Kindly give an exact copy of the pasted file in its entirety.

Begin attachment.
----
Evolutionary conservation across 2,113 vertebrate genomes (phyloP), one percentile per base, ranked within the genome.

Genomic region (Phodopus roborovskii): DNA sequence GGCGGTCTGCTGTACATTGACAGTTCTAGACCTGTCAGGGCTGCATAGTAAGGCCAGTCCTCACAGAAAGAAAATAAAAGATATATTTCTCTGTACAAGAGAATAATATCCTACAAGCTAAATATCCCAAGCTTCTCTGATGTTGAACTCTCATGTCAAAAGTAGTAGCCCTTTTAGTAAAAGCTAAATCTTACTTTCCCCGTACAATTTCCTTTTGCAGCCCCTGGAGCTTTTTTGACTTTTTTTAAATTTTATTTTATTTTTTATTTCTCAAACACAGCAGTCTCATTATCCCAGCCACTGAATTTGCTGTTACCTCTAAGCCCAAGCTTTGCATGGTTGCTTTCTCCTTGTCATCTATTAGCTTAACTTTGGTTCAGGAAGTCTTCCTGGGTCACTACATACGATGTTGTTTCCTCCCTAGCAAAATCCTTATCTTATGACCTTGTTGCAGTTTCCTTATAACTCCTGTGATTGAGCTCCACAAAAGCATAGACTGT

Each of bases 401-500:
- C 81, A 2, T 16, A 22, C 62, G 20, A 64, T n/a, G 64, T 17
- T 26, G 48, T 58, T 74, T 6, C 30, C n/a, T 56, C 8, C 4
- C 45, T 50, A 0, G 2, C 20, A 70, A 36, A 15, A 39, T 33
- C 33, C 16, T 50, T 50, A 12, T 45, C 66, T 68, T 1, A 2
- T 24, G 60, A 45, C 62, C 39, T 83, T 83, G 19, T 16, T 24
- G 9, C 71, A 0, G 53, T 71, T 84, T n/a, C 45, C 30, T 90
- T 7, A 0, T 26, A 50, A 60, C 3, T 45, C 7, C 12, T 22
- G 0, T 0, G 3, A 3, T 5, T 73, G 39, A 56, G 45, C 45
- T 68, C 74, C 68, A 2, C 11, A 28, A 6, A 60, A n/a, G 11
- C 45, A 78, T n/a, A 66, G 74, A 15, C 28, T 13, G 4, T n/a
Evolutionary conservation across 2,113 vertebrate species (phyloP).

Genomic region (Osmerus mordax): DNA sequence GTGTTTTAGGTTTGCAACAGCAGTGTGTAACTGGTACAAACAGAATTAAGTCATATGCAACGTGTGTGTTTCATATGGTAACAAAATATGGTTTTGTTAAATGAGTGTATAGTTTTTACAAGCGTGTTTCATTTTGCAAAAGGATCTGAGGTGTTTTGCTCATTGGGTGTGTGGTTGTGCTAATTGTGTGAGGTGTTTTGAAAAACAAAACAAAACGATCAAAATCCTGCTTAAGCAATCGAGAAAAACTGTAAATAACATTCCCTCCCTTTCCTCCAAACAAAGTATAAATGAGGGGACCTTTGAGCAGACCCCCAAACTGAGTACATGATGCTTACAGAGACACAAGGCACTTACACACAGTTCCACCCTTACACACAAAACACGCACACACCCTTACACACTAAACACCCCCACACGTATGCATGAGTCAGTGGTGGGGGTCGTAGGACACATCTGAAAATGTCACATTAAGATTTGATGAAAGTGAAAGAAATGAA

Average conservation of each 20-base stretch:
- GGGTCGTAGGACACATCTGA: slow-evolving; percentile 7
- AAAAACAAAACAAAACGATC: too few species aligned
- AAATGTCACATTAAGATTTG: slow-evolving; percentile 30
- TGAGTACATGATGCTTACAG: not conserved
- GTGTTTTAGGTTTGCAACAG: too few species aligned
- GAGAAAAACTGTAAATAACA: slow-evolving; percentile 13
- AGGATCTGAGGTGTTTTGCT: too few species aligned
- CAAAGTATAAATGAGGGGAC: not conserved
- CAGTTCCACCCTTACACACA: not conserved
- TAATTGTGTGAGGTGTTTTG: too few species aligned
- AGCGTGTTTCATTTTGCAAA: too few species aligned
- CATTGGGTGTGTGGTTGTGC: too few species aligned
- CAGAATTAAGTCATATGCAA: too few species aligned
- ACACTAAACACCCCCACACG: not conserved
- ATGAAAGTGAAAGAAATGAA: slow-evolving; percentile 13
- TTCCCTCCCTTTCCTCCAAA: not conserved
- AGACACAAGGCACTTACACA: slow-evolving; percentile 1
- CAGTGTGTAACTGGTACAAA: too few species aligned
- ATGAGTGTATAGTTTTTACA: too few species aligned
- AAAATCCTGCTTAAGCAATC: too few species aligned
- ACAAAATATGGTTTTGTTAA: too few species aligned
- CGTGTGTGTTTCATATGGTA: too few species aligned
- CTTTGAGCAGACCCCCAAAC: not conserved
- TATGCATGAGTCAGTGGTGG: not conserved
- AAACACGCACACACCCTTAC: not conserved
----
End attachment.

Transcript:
Evolutionary conservation across 2,113 vertebrate genomes (phyloP), one percentile per base, ranked within the genome.

Genomic region (Phodopus roborovskii): DNA sequence GGCGGTCTGCTGTACATTGACAGTTCTAGACCTGTCAGGGCTGCATAGTAAGGCCAGTCCTCACAGAAAGAAAATAAAAGATATATTTCTCTGTACAAGAGAATAATATCCTACAAGCTAAATATCCCAAGCTTCTCTGATGTTGAACTCTCATGTCAAAAGTAGTAGCCCTTTTAGTAAAAGCTAAATCTTACTTTCCCCGTACAATTTCCTTTTGCAGCCCCTGGAGCTTTTTTGACTTTTTTTAAATTTTATTTTATTTTTTATTTCTCAAACACAGCAGTCTCATTATCCCAGCCACTGAATTTGCTGTTACCTCTAAGCCCAAGCTTTGCATGGTTGCTTTCTCCTTGTCATCTATTAGCTTAACTTTGGTTCAGGAAGTCTTCCTGGGTCACTACATACGATGTTGTTTCCTCCCTAGCAAAATCCTTATCTTATGACCTTGTTGCAGTTTCCTTATAACTCCTGTGATTGAGCTCCACAAAAGCATAGACTGT

Each of bases 401-500:
- C 81, A 2, T 16, A 22, C 62, G 20, A 64, T n/a, G 64, T 17
- T 26, G 48, T 58, T 74, T 6, C 30, C n/a, T 56, C 8, C 4
- C 45, T 50, A 0, G 2, C 20, A 70, A 36, A 15, A 39, T 33
- C 33, C 16, T 50, T 50, A 12, T 45, C 66, T 68, T 1, A 2
- T 24, G 60, A 45, C 62, C 39, T 83, T 83, G 19, T 16, T 24
- G 9, C 71, A 0, G 53, T 71, T 84, T n/a, C 45, C 30, T 90
- T 7, A 0, T 26, A 50, A 60, C 3, T 45, C 7, C 12, T 22
- G 0, T 0, G 3, A 3, T 5, T 73, G 39, A 56, G 45, C 45
- T 68, C 74, C 68, A 2, C 11, A 28, A 6, A 60, A n/a, G 11
- C 45, A 78, T n/a, A 66, G 74, A 15, C 28, T 13, G 4, T n/a
Evolutionary conservation across 2,113 vertebrate species (phyloP).

Genomic region (Osmerus mordax): DNA sequence GTGTTTTAGGTTTGCAACAGCAGTGTGTAACTGGTACAAACAGAATTAAGTCATATGCAACGTGTGTGTTTCATATGGTAACAAAATATGGTTTTGTTAAATGAGTGTATAGTTTTTACAAGCGTGTTTCATTTTGCAAAAGGATCTGAGGTGTTTTGCTCATTGGGTGTGTGGTTGTGCTAATTGTGTGAGGTGTTTTGAAAAACAAAACAAAACGATCAAAATCCTGCTTAAGCAATCGAGAAAAACTGTAAATAACATTCCCTCCCTTTCCTCCAAACAAAGTATAAATGAGGGGACCTTTGAGCAGACCCCCAAACTGAGTACATGATGCTTACAGAGACACAAGGCACTTACACACAGTTCCACCCTTACACACAAAACACGCACACACCCTTACACACTAAACACCCCCACACGTATGCATGAGTCAGTGGTGGGGGTCGTAGGACACATCTGAAAATGTCACATTAAGATTTGATGAAAGTGAAAGAAATGAA

Average conservation of each 20-base stretch:
- GGGTCGTAGGACACATCTGA: slow-evolving; percentile 7
- AAAAACAAAACAAAACGATC: too few species aligned
- AAATGTCACATTAAGATTTG: slow-evolving; percentile 30
- TGAGTACATGATGCTTACAG: not conserved
- GTGTTTTAGGTTTGCAACAG: too few species aligned
- GAGAAAAACTGTAAATAACA: slow-evolving; percentile 13
- AGGATCTGAGGTGTTTTGCT: too few species aligned
- CAAAGTATAAATGAGGGGAC: not conserved
- CAGTTCCACCCTTACACACA: not conserved
- TAATTGTGTGAGGTGTTTTG: too few species aligned
- AGCGTGTTTCATTTTGCAAA: too few species aligned
- CATTGGGTGTGTGGTTGTGC: too few species aligned
- CAGAATTAAGTCATATGCAA: too few species aligned
- ACACTAAACACCCCCACACG: not conserved
- ATGAAAGTGAAAGAAATGAA: slow-evolving; percentile 13
- TTCCCTCCCTTTCCTCCAAA: not conserved
- AGACACAAGGCACTTACACA: slow-evolving; percentile 1
- CAGTGTGTAACTGGTACAAA: too few species aligned
- ATGAGTGTATAGTTTTTACA: too few species aligned
- AAAATCCTGCTTAAGCAATC: too few species aligned
- ACAAAATATGGTTTTGTTAA: too few species aligned
- CGTGTGTGTTTCATATGGTA: too few species aligned
- CTTTGAGCAGACCCCCAAAC: not conserved
- TATGCATGAGTCAGTGGTGG: not conserved
- AAACACGCACACACCCTTAC: not conserved